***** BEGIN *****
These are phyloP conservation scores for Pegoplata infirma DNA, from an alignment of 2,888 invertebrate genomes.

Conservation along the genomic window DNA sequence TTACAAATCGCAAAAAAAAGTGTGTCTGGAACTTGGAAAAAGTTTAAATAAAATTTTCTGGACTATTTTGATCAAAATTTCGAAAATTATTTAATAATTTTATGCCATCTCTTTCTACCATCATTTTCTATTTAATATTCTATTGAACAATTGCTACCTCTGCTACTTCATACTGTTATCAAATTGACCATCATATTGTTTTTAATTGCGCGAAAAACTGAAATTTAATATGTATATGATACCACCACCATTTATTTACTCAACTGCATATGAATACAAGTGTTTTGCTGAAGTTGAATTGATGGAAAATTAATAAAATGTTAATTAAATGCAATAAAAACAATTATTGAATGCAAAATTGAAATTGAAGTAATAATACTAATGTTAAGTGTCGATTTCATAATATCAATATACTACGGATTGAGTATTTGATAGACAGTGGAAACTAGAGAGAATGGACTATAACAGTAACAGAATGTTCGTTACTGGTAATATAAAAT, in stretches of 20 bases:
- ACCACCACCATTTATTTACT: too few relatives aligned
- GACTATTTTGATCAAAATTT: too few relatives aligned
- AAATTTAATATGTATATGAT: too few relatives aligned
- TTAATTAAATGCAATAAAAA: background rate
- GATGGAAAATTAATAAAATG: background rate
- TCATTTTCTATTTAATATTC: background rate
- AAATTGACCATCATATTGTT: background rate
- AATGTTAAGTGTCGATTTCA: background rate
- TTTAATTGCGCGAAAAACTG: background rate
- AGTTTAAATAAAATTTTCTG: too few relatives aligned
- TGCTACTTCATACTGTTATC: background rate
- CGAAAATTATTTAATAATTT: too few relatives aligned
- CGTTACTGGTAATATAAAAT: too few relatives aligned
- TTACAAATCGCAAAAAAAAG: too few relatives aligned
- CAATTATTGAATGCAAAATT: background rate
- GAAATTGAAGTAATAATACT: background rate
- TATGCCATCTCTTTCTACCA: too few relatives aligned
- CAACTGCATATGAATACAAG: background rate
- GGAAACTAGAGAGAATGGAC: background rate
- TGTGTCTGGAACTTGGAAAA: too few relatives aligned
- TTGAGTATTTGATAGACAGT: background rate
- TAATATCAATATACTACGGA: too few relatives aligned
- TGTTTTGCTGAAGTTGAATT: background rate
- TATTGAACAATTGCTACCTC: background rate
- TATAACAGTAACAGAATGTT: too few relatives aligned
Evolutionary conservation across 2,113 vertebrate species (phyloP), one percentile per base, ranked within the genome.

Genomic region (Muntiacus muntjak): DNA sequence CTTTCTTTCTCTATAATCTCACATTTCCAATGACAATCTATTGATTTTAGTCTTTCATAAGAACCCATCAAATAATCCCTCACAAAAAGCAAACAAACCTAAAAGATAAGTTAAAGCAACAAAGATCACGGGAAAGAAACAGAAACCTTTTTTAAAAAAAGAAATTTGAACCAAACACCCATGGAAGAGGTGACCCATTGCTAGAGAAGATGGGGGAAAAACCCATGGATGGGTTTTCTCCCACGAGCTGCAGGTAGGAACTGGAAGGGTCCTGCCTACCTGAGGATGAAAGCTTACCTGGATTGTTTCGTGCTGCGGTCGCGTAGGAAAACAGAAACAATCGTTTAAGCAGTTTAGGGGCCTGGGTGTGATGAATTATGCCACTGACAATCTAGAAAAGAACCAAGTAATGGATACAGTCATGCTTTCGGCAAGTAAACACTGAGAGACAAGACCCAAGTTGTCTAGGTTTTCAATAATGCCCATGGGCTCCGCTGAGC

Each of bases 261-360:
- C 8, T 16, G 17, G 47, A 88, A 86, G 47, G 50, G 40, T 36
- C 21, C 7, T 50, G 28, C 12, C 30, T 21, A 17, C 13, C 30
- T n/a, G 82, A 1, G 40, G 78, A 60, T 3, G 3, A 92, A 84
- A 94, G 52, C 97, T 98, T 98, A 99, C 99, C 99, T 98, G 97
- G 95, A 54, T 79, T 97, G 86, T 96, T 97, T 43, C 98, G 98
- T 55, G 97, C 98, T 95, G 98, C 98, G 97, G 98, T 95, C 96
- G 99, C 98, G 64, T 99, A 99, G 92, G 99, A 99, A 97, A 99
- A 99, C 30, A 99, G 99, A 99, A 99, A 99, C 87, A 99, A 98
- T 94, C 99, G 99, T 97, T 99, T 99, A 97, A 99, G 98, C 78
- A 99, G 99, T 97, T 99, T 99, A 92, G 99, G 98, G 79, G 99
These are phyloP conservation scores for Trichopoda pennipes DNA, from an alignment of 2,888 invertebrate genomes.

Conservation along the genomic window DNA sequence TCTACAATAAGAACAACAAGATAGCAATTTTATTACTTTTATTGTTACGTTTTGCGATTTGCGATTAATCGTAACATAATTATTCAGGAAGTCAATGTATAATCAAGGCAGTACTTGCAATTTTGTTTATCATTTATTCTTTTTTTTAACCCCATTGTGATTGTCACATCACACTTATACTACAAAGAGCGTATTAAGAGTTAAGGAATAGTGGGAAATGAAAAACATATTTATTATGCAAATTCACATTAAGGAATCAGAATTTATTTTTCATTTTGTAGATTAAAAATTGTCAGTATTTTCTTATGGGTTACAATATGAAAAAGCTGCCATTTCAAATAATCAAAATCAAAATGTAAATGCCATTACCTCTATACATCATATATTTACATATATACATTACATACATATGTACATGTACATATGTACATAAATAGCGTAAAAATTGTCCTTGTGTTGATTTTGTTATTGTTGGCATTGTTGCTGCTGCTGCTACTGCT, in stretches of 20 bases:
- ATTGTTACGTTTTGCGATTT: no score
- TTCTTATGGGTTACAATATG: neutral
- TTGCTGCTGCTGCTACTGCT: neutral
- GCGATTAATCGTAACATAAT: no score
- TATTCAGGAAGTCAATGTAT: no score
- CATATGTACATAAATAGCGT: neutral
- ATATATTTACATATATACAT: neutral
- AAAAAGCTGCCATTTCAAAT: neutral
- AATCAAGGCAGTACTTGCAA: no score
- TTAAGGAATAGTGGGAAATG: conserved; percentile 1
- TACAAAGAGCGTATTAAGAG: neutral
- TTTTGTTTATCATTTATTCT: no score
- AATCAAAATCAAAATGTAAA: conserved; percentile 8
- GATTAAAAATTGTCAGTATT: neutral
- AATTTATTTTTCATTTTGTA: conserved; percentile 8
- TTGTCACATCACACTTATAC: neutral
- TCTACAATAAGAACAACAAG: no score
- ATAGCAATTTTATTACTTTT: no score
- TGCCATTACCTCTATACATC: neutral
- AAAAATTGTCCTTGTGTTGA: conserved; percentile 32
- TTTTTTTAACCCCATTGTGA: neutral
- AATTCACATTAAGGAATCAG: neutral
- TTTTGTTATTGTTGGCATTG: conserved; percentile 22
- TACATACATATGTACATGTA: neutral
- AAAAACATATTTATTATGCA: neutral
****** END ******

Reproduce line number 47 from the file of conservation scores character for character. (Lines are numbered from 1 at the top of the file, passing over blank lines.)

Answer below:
- TATTCAGGAAGTCAATGTAT: no score